Jesus Is Buried Later
John 19:38-39 Jesus Is Buried Later, a man named Joseph from Arimathea asked Pilate for the body of Jesus.
(Joseph was a follower of Jesus, but he did not tell anyone, because he was afraid of the Jewish leaders.)
Pilate said Joseph could take Jesus’ body, so he came and took it away. Nicodemus went with Joseph.
He was the man who had come to Jesus before and talked to him at night. He brought about 100 pounds of spices—a mixture of myrrh and aloes.
Joseph of Arimathea is a secret disciple. When it seems as if the movement has been squashed into the sands of history, he comes out of the closet of his fears.
Often fear presents itself as prudence or caution in order to gain respectability. It hides behind the tradition. It warns that the devil one knows is better than the devil one does not know.
It proclaims no gospel and warns that anarchy and innovation are two sides of the same coin.
Caution is good, but when our fears govern our actions we have lost before we have even begun to act. Fear is like farmland depleted of its nutrients.
The same crop has grown there for so long that eventually, the land has lost its ability to produce. Today our fears take many forms: ethnicity, socioeconomic status, human sexuality, political persuasion. Our fears keep us from seeing other human beings as human beings. They keep us from living our faith.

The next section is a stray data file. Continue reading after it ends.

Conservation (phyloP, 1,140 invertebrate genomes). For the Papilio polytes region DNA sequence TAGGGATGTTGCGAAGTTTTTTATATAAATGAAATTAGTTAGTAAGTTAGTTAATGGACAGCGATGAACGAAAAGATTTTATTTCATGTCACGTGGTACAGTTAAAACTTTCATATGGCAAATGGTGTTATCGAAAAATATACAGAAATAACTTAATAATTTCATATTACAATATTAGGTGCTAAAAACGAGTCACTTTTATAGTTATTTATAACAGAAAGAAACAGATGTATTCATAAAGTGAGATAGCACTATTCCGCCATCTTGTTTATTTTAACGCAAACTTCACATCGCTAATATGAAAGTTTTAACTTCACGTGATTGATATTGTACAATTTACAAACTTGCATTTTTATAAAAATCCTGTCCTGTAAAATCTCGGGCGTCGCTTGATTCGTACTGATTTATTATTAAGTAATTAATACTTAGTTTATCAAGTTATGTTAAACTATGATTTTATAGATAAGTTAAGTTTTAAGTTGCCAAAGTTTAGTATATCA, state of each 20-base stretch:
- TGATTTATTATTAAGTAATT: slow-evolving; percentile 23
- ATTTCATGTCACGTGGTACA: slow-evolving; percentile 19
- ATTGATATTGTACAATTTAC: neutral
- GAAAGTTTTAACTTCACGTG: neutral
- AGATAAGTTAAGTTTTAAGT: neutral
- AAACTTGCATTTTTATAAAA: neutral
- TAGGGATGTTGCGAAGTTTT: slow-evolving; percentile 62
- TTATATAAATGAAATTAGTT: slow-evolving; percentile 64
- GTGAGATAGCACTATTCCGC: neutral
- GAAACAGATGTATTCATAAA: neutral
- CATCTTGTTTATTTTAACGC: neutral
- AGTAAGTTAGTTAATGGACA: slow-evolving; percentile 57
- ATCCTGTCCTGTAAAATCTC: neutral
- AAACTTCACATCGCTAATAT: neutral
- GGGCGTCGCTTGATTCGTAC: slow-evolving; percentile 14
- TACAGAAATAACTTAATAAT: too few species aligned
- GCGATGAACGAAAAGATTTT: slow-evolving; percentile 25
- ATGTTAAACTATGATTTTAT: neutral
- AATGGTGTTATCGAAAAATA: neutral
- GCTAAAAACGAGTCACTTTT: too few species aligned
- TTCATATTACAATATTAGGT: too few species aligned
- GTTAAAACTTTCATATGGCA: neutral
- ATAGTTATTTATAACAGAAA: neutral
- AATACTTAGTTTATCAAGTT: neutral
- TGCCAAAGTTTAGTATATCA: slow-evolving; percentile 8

Nicodemus, on the other hand, represents the life of faith. In the first instance (John 3:1-2), Nicodemus came by night to meet with Jesus.
Obviously, a person of his status meeting an itinerant Galilean preacher openly would have caused heads to turn at every level of Judean society.
Nicodemus has been moved, but he is still reluctant to be seen with Jesus. The second time Nicodemus appears (John 7:50-51) he not only publicly speaks up for Jesus, he does so before his contemporaries.
At the very least, it is obvious that Nicodemus wants his peers to treat Jesus fairly according to the Law of Moses (Deuteronomy 1:16-17).
In the third instance, Nicodemus provides for a (very expensive) proper burial for Jesus. The number of spices used to prepare Jesus for burial implied that Jesus had royal status.
Nicodemus’ faith grows in each instance from inquirer, to advocate, to disciple. This is true faith, not mere belief.
Faith is not a one and done enterprise. It must grow and develop. If it does not, it will become stale and meaningless. If Nicodemus had not taken the first step and gone to Jesus by night, the subsequent steps would have been much more difficult for him.
We are no different. If we do not live what we say we believe, our faith cannot grow and develop and become stronger as we go along our Christian journey.
The linen clothes symbolized purity. For example, the high priest wore linen on Yom Kippur (Leviticus 16:4; Ezekiel 10:1-8). Angels also appeared in linen dress (e.g., Daniel 10:5-6).
Thus, this image connoted the purity of Jesus and that he had been given a proper Jewish burial. His body was placed in a tomb that had never been used, i.e., if the tomb is empty there can be no confusion whose body is missing. It also enabled them to bury Jesus on the day of Preparation, a holy day in the Jewish calendar.